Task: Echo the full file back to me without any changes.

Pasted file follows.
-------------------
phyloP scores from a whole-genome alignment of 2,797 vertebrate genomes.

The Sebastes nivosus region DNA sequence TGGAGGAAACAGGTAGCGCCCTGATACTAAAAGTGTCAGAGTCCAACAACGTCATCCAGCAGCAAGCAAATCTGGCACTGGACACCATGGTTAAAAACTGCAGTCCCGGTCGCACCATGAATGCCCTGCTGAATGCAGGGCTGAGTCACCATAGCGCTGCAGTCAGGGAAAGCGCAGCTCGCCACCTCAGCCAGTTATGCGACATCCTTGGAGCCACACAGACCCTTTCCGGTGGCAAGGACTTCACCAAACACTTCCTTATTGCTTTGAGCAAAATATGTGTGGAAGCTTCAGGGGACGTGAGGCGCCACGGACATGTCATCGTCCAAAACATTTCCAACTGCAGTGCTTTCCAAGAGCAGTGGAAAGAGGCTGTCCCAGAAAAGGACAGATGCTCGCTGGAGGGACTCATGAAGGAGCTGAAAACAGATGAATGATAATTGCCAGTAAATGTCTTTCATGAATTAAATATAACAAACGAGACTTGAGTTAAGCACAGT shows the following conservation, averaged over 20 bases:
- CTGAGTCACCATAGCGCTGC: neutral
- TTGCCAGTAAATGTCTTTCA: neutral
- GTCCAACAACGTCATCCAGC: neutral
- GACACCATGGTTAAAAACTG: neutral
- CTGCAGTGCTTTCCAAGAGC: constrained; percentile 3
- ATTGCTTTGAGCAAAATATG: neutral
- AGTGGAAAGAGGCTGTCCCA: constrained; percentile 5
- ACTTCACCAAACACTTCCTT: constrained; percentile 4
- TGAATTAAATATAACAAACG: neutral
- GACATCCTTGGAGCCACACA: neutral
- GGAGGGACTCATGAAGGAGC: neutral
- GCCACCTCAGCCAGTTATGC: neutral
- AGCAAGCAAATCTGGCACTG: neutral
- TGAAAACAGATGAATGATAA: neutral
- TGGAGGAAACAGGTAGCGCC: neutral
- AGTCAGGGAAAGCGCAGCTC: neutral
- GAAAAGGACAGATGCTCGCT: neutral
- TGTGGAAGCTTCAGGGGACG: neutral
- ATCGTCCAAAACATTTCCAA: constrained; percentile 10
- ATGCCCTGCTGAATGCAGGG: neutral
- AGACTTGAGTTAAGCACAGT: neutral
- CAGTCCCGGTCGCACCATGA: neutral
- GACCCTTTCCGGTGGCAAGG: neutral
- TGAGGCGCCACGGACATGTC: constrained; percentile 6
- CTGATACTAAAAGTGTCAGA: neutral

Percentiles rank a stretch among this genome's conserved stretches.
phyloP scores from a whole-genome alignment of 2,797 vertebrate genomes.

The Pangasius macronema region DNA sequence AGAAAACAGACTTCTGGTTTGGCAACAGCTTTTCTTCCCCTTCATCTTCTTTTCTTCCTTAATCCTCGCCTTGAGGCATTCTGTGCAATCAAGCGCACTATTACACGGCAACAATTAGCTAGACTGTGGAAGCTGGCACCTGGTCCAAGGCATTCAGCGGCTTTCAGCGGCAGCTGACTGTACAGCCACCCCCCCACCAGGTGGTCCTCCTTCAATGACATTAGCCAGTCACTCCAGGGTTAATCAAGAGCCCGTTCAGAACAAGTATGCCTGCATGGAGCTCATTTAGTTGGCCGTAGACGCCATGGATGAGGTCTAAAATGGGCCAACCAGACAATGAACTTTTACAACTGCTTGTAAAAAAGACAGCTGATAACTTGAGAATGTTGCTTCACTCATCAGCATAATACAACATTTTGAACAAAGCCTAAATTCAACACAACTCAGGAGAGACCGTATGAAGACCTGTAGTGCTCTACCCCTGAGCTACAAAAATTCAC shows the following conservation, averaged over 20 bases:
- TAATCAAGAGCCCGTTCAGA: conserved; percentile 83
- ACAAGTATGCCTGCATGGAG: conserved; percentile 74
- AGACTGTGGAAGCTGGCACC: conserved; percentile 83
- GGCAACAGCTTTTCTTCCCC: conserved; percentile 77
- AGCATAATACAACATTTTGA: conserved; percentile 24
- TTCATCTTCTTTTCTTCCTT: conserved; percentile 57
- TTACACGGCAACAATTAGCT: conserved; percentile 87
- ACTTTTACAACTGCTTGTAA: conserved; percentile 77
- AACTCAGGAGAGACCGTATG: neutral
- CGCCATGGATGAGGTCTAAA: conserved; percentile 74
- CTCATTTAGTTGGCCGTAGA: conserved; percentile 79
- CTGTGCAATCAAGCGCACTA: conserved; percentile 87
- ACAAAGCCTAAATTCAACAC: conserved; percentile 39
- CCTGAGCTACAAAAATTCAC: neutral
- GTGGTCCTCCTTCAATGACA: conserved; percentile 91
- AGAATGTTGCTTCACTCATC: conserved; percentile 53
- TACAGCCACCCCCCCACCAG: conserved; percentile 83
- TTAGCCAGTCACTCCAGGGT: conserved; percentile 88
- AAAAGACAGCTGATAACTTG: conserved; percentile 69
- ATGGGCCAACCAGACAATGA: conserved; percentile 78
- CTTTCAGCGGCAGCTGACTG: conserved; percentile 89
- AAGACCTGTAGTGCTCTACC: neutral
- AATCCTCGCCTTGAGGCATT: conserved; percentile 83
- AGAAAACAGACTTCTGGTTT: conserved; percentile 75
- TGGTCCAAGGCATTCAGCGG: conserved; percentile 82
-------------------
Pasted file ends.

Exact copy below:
phyloP scores from a whole-genome alignment of 2,797 vertebrate genomes.

The Sebastes nivosus region DNA sequence TGGAGGAAACAGGTAGCGCCCTGATACTAAAAGTGTCAGAGTCCAACAACGTCATCCAGCAGCAAGCAAATCTGGCACTGGACACCATGGTTAAAAACTGCAGTCCCGGTCGCACCATGAATGCCCTGCTGAATGCAGGGCTGAGTCACCATAGCGCTGCAGTCAGGGAAAGCGCAGCTCGCCACCTCAGCCAGTTATGCGACATCCTTGGAGCCACACAGACCCTTTCCGGTGGCAAGGACTTCACCAAACACTTCCTTATTGCTTTGAGCAAAATATGTGTGGAAGCTTCAGGGGACGTGAGGCGCCACGGACATGTCATCGTCCAAAACATTTCCAACTGCAGTGCTTTCCAAGAGCAGTGGAAAGAGGCTGTCCCAGAAAAGGACAGATGCTCGCTGGAGGGACTCATGAAGGAGCTGAAAACAGATGAATGATAATTGCCAGTAAATGTCTTTCATGAATTAAATATAACAAACGAGACTTGAGTTAAGCACAGT shows the following conservation, averaged over 20 bases:
- CTGAGTCACCATAGCGCTGC: neutral
- TTGCCAGTAAATGTCTTTCA: neutral
- GTCCAACAACGTCATCCAGC: neutral
- GACACCATGGTTAAAAACTG: neutral
- CTGCAGTGCTTTCCAAGAGC: constrained; percentile 3
- ATTGCTTTGAGCAAAATATG: neutral
- AGTGGAAAGAGGCTGTCCCA: constrained; percentile 5
- ACTTCACCAAACACTTCCTT: constrained; percentile 4
- TGAATTAAATATAACAAACG: neutral
- GACATCCTTGGAGCCACACA: neutral
- GGAGGGACTCATGAAGGAGC: neutral
- GCCACCTCAGCCAGTTATGC: neutral
- AGCAAGCAAATCTGGCACTG: neutral
- TGAAAACAGATGAATGATAA: neutral
- TGGAGGAAACAGGTAGCGCC: neutral
- AGTCAGGGAAAGCGCAGCTC: neutral
- GAAAAGGACAGATGCTCGCT: neutral
- TGTGGAAGCTTCAGGGGACG: neutral
- ATCGTCCAAAACATTTCCAA: constrained; percentile 10
- ATGCCCTGCTGAATGCAGGG: neutral
- AGACTTGAGTTAAGCACAGT: neutral
- CAGTCCCGGTCGCACCATGA: neutral
- GACCCTTTCCGGTGGCAAGG: neutral
- TGAGGCGCCACGGACATGTC: constrained; percentile 6
- CTGATACTAAAAGTGTCAGA: neutral

Percentiles rank a stretch among this genome's conserved stretches.
phyloP scores from a whole-genome alignment of 2,797 vertebrate genomes.

The Pangasius macronema region DNA sequence AGAAAACAGACTTCTGGTTTGGCAACAGCTTTTCTTCCCCTTCATCTTCTTTTCTTCCTTAATCCTCGCCTTGAGGCATTCTGTGCAATCAAGCGCACTATTACACGGCAACAATTAGCTAGACTGTGGAAGCTGGCACCTGGTCCAAGGCATTCAGCGGCTTTCAGCGGCAGCTGACTGTACAGCCACCCCCCCACCAGGTGGTCCTCCTTCAATGACATTAGCCAGTCACTCCAGGGTTAATCAAGAGCCCGTTCAGAACAAGTATGCCTGCATGGAGCTCATTTAGTTGGCCGTAGACGCCATGGATGAGGTCTAAAATGGGCCAACCAGACAATGAACTTTTACAACTGCTTGTAAAAAAGACAGCTGATAACTTGAGAATGTTGCTTCACTCATCAGCATAATACAACATTTTGAACAAAGCCTAAATTCAACACAACTCAGGAGAGACCGTATGAAGACCTGTAGTGCTCTACCCCTGAGCTACAAAAATTCAC shows the following conservation, averaged over 20 bases:
- TAATCAAGAGCCCGTTCAGA: conserved; percentile 83
- ACAAGTATGCCTGCATGGAG: conserved; percentile 74
- AGACTGTGGAAGCTGGCACC: conserved; percentile 83
- GGCAACAGCTTTTCTTCCCC: conserved; percentile 77
- AGCATAATACAACATTTTGA: conserved; percentile 24
- TTCATCTTCTTTTCTTCCTT: conserved; percentile 57
- TTACACGGCAACAATTAGCT: conserved; percentile 87
- ACTTTTACAACTGCTTGTAA: conserved; percentile 77
- AACTCAGGAGAGACCGTATG: neutral
- CGCCATGGATGAGGTCTAAA: conserved; percentile 74
- CTCATTTAGTTGGCCGTAGA: conserved; percentile 79
- CTGTGCAATCAAGCGCACTA: conserved; percentile 87
- ACAAAGCCTAAATTCAACAC: conserved; percentile 39
- CCTGAGCTACAAAAATTCAC: neutral
- GTGGTCCTCCTTCAATGACA: conserved; percentile 91
- AGAATGTTGCTTCACTCATC: conserved; percentile 53
- TACAGCCACCCCCCCACCAG: conserved; percentile 83
- TTAGCCAGTCACTCCAGGGT: conserved; percentile 88
- AAAAGACAGCTGATAACTTG: conserved; percentile 69
- ATGGGCCAACCAGACAATGA: conserved; percentile 78
- CTTTCAGCGGCAGCTGACTG: conserved; percentile 89
- AAGACCTGTAGTGCTCTACC: neutral
- AATCCTCGCCTTGAGGCATT: conserved; percentile 83
- AGAAAACAGACTTCTGGTTT: conserved; percentile 75
- TGGTCCAAGGCATTCAGCGG: conserved; percentile 82